The number of Britons who believe that standards of programme-making have declined has risen to nearly half, according to new research from the Independent Television Commission.
Entitled The Public’s View, the survey is the thirty-first in a series of annual reports from the ITC, which for the first time has been combined with the yearly research into public opinion from the Broadcasting Standards Commission.
The proportion of respondents believing standards have fallen from previous years rose from 28% twelve months ago to 46%, some 51% of whom blamed ‘more repeats’. Fears of a decline in programme-making were especially evident among the young, with 77% of under-25s saying quality has fallen.
Other findings include:
* Drama, entertainment and factual programmes scored highest among viewers for interest. These categories were labelled interesting or very interesting by 77%, 78% and 83% respectively. Around 57%, 55% and 67% said these genres were an essential part of public service broadcasting.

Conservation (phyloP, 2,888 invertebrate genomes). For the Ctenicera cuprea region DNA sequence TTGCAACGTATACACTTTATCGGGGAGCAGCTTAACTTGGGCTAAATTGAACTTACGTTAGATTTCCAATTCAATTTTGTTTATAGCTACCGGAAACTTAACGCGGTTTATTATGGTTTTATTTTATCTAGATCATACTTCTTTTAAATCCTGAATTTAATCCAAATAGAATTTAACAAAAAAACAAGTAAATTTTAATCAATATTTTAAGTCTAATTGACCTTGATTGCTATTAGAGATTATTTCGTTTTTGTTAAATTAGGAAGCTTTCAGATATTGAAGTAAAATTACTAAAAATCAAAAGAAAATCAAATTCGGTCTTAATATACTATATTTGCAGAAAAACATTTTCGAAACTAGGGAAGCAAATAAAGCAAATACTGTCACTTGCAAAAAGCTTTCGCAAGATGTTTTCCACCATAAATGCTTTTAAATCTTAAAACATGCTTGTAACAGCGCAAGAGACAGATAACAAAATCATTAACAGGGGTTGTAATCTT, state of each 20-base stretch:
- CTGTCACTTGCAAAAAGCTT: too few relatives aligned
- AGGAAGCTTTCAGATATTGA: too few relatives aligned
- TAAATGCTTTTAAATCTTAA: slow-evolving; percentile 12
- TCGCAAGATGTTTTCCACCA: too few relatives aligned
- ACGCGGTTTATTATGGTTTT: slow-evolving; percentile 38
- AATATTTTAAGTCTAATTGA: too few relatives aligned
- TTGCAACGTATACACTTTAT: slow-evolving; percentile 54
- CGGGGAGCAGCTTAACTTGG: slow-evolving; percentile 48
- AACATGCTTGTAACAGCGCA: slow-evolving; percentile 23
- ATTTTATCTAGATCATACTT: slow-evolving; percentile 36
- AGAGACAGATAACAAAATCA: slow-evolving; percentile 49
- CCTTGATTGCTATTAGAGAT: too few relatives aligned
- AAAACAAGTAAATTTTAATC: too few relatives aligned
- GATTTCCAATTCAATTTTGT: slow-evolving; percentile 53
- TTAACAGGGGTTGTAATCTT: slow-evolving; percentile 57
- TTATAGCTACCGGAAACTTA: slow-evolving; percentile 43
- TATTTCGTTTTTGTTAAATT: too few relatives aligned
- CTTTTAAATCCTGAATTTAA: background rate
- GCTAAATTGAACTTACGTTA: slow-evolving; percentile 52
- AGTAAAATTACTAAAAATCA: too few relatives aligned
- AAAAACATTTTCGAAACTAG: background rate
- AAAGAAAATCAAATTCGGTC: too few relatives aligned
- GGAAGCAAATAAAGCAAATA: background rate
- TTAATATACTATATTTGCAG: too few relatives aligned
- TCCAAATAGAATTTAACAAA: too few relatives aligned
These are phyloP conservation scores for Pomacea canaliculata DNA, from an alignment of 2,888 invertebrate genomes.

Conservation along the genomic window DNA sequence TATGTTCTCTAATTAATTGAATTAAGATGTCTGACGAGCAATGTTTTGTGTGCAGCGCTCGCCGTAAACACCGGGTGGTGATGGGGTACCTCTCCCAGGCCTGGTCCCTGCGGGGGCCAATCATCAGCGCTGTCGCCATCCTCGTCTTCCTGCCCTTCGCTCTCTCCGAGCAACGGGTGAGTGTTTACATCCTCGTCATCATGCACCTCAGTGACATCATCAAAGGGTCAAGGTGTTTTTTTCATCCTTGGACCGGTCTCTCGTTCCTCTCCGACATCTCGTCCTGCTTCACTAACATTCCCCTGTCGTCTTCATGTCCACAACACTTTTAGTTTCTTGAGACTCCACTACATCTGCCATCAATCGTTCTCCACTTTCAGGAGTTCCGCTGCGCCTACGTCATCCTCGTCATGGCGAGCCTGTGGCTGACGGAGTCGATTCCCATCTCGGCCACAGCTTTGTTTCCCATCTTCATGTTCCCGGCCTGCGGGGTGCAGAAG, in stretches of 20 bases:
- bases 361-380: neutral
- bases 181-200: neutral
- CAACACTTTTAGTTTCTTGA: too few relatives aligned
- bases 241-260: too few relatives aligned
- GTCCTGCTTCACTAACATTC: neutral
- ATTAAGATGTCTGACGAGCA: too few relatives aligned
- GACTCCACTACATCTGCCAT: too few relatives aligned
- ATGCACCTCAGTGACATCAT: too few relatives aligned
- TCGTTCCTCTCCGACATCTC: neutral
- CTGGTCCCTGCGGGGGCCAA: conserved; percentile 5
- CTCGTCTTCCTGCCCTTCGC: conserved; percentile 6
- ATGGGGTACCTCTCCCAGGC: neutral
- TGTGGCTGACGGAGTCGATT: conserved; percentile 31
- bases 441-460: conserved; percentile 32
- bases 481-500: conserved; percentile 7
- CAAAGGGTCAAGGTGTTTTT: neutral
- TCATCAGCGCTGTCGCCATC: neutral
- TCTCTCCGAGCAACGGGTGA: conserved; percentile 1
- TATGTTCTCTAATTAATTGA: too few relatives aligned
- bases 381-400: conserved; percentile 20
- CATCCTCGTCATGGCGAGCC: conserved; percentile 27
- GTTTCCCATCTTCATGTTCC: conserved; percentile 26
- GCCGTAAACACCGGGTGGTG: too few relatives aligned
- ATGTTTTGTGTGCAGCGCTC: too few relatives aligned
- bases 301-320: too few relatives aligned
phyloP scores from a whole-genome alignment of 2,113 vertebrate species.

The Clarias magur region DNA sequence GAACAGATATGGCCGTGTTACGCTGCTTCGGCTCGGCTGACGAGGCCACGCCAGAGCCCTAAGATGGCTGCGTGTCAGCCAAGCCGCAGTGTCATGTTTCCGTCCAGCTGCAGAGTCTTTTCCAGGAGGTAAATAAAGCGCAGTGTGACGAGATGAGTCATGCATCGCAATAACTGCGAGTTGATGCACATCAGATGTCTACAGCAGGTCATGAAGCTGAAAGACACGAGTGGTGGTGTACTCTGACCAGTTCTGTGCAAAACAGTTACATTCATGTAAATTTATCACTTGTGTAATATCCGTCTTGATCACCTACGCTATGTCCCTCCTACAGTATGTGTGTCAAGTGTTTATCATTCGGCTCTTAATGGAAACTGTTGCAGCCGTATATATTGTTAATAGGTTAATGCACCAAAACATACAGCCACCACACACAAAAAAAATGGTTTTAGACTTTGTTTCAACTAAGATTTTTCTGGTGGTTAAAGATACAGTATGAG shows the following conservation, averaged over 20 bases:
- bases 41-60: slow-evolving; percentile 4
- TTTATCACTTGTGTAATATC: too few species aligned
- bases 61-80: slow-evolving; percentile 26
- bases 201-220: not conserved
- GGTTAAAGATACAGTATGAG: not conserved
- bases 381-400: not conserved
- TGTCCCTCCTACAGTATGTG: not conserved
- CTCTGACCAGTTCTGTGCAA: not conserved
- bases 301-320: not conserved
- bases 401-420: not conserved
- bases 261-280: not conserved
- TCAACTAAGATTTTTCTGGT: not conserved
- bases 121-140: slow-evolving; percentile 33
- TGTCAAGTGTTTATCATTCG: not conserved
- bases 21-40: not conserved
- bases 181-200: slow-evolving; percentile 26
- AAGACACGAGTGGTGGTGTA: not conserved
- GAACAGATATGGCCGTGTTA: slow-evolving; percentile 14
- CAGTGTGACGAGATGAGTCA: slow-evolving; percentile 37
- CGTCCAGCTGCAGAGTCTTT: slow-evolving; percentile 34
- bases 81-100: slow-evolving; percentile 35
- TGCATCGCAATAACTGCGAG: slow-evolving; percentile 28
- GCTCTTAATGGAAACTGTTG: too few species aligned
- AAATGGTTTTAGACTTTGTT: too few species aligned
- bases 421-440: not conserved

* In contrast, just 31% of respondents were interested in children’s programming and 57% in educational shows, but 65% and 62% respectively saw these as important public service offerings.
* Some 52% thought there was sufficient regulation of commercial terrestrial broadcasters ITV, Channel 4 and Channel 5. Just 6% said there was too much and 35% too little.
* The proportion saying that the current amount of advertising is acceptable fell from 58% last year to 49%, with a rise in those saying there was too much already from 32% to 38%.
* Some attitudes towards ads themselves improved: more people thought they were well-produced (45% to 56%) and clever (39% to 44%), while those saying commercials interfered with viewing edged down from 52% to 51%.
* However, those saying ads were frequently or very frequently too loud surged from 16% last year to 41%; the proportion thinking they often encourage damaging stereotypes doubled to 20%; and the number believing commercials often or very often depict unsuitable behaviour which children may emulate jumped from 9% to 26%.
Data sourced from: Daily Research News Online; Independent Television Commission; additional content by WARC staff